I believe that I have proved that the Ritualist School, in so far as they depreciate the Reformation, show tenderness to Rome, condone her false doctrines, hold the tenet of the Objective Presence in the elements, perform the rites and ceremonies thence flowing, and inculcate the practice of auricular confession as part of the normal religious life, find no justification in the teaching and acts of our seventeenth-century divines. The old historical High Church party in the Church of England is in direct conflict with the Neo-Anglicanism known as Ritualism.
In Church of England, Communion, Faith, Images, Indulgences, James Ussher, John Bramhall, John Pearson, Joseph Hall, Oxford Movement, Protestantism, Purgatory, Relics, Sacraments, Saint and Angel Worship, The Papacy, William Beveridge
I make not the least doubt in the world but that the Church of England before the Reformation and the Church of England after the Reformation are as much the same Church as a garden before it is weeded and after it is weeded is the same garden.
Let us bless God that we live in a Church wherein no other name is invocated but the Name of God the Father, Son, and Holy Ghost, nor divine worship given to any but to the one true God through Jesus Christ the only Mediator. O happy we, if we knew and valued our own happiness!
If we inquire upon what grounds the primitive Church did rely for their whole religion, we shall find they knew none else but the Scriptures. Ubi Scriptum? was their first inquiry. “Do the prophets and the Apostles, the Evangelists or the Epistles, say so ?” Read it there, and then teach it, else reject it.
We have no unwritten faith, as Rome has, and admit no innovations of any sort in religion, for we have put aside the vain traditions of men and new-born dogmas, unsupported by Holy Scripture and by antiquity, and we rest in the one Catholic truth, faith and religion, as handed down to us from the first ages.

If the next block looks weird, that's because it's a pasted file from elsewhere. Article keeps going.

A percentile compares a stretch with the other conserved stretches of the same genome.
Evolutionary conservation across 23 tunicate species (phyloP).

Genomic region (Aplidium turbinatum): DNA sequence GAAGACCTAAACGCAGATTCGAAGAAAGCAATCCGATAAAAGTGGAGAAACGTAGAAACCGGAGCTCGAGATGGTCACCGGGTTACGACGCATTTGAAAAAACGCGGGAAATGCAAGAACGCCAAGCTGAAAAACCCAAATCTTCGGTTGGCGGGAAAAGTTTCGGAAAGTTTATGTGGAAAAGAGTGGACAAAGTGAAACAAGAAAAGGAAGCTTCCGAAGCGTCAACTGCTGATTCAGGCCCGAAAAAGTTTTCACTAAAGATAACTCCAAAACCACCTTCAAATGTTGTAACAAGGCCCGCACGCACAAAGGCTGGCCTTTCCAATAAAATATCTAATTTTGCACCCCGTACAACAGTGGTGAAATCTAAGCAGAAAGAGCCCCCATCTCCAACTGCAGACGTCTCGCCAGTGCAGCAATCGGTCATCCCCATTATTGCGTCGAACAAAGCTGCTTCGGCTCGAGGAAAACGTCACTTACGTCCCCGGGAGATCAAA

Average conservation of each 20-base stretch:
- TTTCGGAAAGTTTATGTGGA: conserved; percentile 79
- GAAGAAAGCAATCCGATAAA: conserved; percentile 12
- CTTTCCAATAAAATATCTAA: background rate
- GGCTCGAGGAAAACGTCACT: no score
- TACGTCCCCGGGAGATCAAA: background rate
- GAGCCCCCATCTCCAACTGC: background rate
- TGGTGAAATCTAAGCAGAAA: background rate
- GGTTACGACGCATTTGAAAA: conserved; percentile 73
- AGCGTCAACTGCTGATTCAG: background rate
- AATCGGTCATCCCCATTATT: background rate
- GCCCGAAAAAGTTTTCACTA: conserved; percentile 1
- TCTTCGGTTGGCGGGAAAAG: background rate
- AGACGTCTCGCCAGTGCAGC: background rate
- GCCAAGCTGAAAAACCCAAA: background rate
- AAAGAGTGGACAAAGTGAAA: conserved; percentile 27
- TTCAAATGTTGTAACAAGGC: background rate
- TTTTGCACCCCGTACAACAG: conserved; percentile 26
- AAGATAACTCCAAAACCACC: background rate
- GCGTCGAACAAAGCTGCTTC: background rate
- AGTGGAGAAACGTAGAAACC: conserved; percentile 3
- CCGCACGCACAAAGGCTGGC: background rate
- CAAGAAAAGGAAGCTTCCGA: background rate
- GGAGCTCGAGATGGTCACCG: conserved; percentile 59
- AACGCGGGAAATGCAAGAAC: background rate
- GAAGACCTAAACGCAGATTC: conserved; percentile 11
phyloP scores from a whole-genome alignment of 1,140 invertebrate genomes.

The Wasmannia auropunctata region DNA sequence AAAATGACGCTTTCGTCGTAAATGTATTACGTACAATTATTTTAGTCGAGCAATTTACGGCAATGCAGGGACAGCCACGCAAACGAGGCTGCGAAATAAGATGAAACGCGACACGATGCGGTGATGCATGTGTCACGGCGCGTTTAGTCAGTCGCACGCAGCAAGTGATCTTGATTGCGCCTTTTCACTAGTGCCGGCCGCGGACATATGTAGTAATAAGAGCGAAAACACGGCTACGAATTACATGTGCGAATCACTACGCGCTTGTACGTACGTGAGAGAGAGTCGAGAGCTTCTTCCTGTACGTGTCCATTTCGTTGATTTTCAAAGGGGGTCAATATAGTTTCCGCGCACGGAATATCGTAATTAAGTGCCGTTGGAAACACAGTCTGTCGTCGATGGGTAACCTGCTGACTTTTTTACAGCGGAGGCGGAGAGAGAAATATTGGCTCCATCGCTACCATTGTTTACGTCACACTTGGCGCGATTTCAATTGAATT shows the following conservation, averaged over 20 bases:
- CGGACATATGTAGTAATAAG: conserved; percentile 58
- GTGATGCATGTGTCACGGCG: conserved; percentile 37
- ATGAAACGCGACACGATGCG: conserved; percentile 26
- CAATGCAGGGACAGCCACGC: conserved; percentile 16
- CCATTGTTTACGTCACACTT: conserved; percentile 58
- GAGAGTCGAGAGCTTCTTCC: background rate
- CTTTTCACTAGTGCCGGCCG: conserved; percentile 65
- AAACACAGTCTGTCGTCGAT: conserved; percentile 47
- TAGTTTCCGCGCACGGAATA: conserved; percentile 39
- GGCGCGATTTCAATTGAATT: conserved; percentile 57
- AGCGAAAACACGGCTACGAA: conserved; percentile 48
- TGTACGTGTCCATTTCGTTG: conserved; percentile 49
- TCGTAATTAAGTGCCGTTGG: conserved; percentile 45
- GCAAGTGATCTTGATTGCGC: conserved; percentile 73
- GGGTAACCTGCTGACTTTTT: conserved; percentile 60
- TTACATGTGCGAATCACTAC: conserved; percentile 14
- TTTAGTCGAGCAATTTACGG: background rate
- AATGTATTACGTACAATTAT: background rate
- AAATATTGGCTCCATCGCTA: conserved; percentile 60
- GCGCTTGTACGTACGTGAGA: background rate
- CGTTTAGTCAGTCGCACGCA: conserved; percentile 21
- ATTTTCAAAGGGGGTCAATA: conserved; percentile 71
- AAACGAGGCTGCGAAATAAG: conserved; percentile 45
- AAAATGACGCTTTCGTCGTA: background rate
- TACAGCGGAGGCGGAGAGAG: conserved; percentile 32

Is there no superstition in adoration of images? None in invocation of saints? None in the adoration of the sacrament? Is there no error in breaking Christ’s own institution of the sacrament, by giving it but in one kind? None about purgatory? About common prayer in an unknown tongue, none? These and many more are in the Roman religion. And it is no hard work to prove every one of them to be error or superstition or both.
Bishop Andrewes and Archbishop Laud are the two divines of the seventeenth century generally selected by medievalists of the present day as their patrons and protectors. They justify their own extravagances by claiming the authority of these learned theologians for them.
Hooker belongs more to the sixteenth than to the seventeenth century ; but the seventeenth-century divines, without exception, take their inspiration from him, and, indeed, after Cranmer, Ridley, and Jewell, he is the father of Anglican theology.
Have such sentiments as these ever prevailed in the reformed Church of England before? Not in the sixteenth century when Cranmer, Latimer and Ridley died to resist them and the Elizabethan divines, represented by Jewell, firmly repudiated them. Not in the eighteenth century when the Church and nation had settled down to an unimpassioned Protestantism. Not in the seventeenth century, as, I believe, is proved to demonstration by the following pages.